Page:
• Abrantes, R. 2011. Dominance—Making Sense Of The Nonsense.
  • Ayer, A. J. 1972. Probability and Evidence. Macmillan, London.
  • Bekoff, M. & Parker, J. 2010. Wild Justice: The Moral Lives of Animals. Univ. Of Chicago Press.
  • Bland J. 2002 About Gender: Dominance and Male Behaviour.
  • Copi, I. M. and Cohen, C. 1990. Introduction to Logic (8th ed.). Macmillan.
  • Dennet, D. 1996. Darwin’s Dangerous Idea: Evolution and the Meanings of Life. Simon & Schuster.
  • Dennet, D. 2003. Freedom Evolves. Viking Press 2003.
  • Futuyma, D. J. 1979. Evolutionary Biology. Sinauer Assoc.
  • Galef, J. 2010. Hume’s Guillotine.
  • Hewitt, S. E., Macdonald, D. W., & Dugdale, H. L. 2009. Context-dependent linear dominance hierarchies in social groups of European badgers, Meles melesAnimal Behaviour, 77, 161-169.
  • Hume, D. 1739. A Treatise of Human Nature. Oxford University Press, Oxford, 1967, edition.
  • Locke, J. 1690. An Essay Concerning Human Understanding
  • Kanazawa, S. 2008. Two Logical Fallacies That We Must Avoid.
  • Kierkegaard, S. 1844. Philosophiske Smuler eller En Smule Philosophi (Philosophical Fragments). Samlede Værker, Nordisk Forlag, 1936.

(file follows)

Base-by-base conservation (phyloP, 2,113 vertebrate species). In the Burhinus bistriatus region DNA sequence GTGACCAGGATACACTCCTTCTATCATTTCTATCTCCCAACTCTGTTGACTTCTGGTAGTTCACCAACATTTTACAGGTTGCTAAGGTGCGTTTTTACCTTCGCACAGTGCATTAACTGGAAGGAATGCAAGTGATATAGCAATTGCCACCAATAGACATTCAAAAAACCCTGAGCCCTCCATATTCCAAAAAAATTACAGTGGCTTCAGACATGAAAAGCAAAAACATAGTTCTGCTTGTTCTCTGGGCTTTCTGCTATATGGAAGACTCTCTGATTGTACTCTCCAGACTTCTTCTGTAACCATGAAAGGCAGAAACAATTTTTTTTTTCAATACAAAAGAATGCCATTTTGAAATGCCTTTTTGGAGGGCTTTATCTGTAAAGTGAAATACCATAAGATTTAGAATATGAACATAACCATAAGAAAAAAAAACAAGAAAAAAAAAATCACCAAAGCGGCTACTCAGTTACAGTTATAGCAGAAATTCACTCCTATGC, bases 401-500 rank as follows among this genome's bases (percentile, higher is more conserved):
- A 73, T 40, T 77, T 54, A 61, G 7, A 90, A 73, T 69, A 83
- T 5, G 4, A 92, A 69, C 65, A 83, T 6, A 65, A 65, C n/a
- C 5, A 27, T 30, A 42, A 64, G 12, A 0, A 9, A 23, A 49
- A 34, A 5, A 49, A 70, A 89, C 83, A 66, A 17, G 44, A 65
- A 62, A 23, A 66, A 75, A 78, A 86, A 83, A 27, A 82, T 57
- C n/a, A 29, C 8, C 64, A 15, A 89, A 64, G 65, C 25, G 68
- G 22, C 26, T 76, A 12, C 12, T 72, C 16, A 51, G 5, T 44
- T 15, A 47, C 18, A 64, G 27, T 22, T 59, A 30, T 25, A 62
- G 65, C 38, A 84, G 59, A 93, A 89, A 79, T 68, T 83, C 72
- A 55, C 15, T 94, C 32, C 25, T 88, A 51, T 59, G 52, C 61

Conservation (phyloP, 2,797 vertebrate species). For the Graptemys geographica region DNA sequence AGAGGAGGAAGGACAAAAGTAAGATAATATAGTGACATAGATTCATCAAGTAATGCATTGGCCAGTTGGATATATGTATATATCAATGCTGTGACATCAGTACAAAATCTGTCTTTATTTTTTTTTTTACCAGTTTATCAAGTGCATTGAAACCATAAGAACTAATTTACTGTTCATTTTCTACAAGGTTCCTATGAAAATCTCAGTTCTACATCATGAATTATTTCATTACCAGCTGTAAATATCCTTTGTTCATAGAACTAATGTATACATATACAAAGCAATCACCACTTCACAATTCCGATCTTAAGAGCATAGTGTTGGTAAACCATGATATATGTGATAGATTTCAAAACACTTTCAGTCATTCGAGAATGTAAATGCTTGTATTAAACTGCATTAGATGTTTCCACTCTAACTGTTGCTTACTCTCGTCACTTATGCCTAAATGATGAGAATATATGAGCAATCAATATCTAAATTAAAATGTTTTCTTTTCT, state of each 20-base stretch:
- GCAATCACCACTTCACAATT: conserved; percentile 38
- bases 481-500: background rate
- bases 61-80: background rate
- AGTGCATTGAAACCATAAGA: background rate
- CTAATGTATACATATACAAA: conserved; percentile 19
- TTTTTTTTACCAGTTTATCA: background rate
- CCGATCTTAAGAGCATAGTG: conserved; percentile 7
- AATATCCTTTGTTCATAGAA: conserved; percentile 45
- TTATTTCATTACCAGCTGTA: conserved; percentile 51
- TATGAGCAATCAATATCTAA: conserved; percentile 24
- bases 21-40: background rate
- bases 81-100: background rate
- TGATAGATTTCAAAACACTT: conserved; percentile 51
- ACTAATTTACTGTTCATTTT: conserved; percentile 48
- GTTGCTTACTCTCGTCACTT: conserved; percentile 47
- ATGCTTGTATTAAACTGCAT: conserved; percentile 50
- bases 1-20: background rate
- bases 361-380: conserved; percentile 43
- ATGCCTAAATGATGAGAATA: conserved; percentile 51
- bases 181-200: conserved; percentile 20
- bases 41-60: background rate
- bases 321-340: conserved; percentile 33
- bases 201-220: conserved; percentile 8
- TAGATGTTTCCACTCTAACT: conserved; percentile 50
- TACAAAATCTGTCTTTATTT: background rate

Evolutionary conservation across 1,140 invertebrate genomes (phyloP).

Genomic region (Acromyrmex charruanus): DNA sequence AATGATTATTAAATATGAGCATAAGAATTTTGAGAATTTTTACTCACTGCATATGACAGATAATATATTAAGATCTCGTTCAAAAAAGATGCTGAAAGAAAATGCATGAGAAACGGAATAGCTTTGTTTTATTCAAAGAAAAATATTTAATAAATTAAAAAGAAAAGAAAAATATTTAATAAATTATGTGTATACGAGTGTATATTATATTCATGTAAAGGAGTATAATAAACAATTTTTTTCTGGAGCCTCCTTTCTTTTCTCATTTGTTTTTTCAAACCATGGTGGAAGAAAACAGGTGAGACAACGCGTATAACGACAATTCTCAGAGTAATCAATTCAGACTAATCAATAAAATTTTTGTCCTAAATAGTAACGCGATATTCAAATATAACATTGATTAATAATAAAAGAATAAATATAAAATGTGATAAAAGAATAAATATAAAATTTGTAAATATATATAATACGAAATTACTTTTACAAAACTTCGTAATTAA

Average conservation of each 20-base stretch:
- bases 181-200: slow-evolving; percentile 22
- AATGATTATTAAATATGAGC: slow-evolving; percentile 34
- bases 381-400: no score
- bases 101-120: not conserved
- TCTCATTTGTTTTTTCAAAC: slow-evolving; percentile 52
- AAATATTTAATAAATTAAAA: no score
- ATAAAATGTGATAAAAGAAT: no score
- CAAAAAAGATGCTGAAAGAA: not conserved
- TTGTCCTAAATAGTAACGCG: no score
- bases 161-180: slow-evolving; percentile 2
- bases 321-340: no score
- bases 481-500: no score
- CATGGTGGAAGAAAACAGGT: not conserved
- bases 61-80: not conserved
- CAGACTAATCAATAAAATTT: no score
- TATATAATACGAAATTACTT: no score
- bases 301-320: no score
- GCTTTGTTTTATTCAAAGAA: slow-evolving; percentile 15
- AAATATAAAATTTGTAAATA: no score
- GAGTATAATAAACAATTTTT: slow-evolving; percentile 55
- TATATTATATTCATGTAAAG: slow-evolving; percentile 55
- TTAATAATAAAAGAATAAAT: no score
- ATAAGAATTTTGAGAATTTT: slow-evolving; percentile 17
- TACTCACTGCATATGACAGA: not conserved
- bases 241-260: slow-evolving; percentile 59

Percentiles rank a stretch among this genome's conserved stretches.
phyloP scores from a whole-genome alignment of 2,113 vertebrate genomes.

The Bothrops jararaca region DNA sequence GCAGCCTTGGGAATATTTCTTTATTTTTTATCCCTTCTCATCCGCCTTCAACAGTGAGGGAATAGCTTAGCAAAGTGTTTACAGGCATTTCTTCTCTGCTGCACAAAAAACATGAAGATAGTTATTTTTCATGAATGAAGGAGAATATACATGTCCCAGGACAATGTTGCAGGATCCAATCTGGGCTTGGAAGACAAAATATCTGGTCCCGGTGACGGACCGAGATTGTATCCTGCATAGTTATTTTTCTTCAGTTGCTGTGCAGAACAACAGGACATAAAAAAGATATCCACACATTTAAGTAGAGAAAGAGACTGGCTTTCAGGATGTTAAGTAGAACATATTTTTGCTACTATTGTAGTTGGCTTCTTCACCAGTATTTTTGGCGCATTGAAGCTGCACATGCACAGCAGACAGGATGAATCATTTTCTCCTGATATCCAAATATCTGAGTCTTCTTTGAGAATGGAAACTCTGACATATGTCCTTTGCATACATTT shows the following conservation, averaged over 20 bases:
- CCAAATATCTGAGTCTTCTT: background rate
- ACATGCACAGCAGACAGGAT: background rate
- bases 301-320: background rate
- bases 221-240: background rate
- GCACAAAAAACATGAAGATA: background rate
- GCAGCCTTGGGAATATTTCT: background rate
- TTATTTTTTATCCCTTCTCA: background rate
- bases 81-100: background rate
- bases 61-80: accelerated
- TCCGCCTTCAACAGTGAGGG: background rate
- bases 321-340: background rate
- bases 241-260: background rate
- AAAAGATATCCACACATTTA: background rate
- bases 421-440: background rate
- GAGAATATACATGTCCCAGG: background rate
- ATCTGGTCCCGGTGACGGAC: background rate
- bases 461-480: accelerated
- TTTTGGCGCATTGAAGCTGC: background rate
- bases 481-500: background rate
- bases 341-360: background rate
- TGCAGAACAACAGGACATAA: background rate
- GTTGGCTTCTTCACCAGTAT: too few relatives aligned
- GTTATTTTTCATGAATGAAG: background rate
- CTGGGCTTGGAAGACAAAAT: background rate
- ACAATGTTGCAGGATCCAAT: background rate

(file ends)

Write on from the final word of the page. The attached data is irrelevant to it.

• Lorenz, K. 1963. Das sogenannte Böse. Zur Naturgeschichte der Aggression. Wien, Borotha-Schoeler Verlag, 1969.
  • Moore, E. C. 1957. The Moralistic Fallacy. The Journal of Philosophy 54 (2).
  • Moore, G. E. 1903. Principia Ethica.
  • Novella, S. 2012. The Paradox Paradox.
  • Pinker, S. How the Mind Works. New York: W. W. Norton & Company, 1997.
  • Popper, K. 1963. Conjectures and Refutations.  Routledge and Kegan Paul, London, UK.
  • Popper, K. Objective Knowledge: An Evolutionary Approach. Oxford University Press.
  • Rachels, J. 1990. Created From Animals. Oxford University Press.
  • Rowell, T. E. 1974. The Concept of Social Dominance. Behavioral Biology, 11, 131-154.
  • Ruse, M. 1986. Taking Darwin seriously: a naturalistic approach to philosophy. Prometheus Books.

Thanks to Anabela Pinto-Poulton (PhD, Biology), Simon Gadbois (PhD, Biology), Stéphane Frevent (PhD, Philosophy), Victor Ross (Graduate Animal Trainer EIC), Parichart Abrantes (MBA), and Anna Holloway (editor) for their suggestions to improve this article. The remaining flaws are mine, not theirs.

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The Mathematician Rat—An Evolutionary Explanation

Giant Gambian Pouched By Xavier Rossi

Giant Gambian Pouched finds a landmine (photo by Xavier Rossi).